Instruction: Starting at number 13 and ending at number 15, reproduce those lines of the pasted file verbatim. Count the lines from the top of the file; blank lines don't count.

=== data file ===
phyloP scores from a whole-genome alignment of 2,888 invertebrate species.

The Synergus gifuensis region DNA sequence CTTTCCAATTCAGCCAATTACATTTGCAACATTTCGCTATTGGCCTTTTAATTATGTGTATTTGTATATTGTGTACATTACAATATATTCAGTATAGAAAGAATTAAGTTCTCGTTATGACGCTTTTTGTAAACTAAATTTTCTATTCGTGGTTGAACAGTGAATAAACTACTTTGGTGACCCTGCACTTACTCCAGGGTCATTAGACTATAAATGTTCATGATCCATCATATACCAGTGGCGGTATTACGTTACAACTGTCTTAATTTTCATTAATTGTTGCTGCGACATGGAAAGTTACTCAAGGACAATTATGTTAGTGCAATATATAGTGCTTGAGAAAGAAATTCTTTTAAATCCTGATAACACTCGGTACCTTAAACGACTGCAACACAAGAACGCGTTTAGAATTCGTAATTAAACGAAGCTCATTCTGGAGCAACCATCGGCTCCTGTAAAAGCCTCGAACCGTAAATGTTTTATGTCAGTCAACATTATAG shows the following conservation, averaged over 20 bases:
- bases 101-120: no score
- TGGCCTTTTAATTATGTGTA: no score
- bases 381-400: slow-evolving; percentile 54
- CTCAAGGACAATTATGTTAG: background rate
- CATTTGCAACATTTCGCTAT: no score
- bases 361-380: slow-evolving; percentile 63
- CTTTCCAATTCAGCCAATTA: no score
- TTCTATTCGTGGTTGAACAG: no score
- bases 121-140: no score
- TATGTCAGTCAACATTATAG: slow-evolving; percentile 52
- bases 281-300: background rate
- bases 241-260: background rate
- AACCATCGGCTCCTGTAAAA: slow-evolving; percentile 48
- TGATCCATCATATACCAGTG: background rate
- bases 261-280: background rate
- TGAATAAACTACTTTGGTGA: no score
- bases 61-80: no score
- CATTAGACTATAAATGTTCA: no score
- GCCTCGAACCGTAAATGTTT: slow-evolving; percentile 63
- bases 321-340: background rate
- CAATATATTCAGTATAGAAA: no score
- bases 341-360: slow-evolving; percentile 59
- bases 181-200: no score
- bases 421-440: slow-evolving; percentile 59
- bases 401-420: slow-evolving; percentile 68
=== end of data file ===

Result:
- bases 281-300: background rate
- bases 241-260: background rate
- AACCATCGGCTCCTGTAAAA: slow-evolving; percentile 48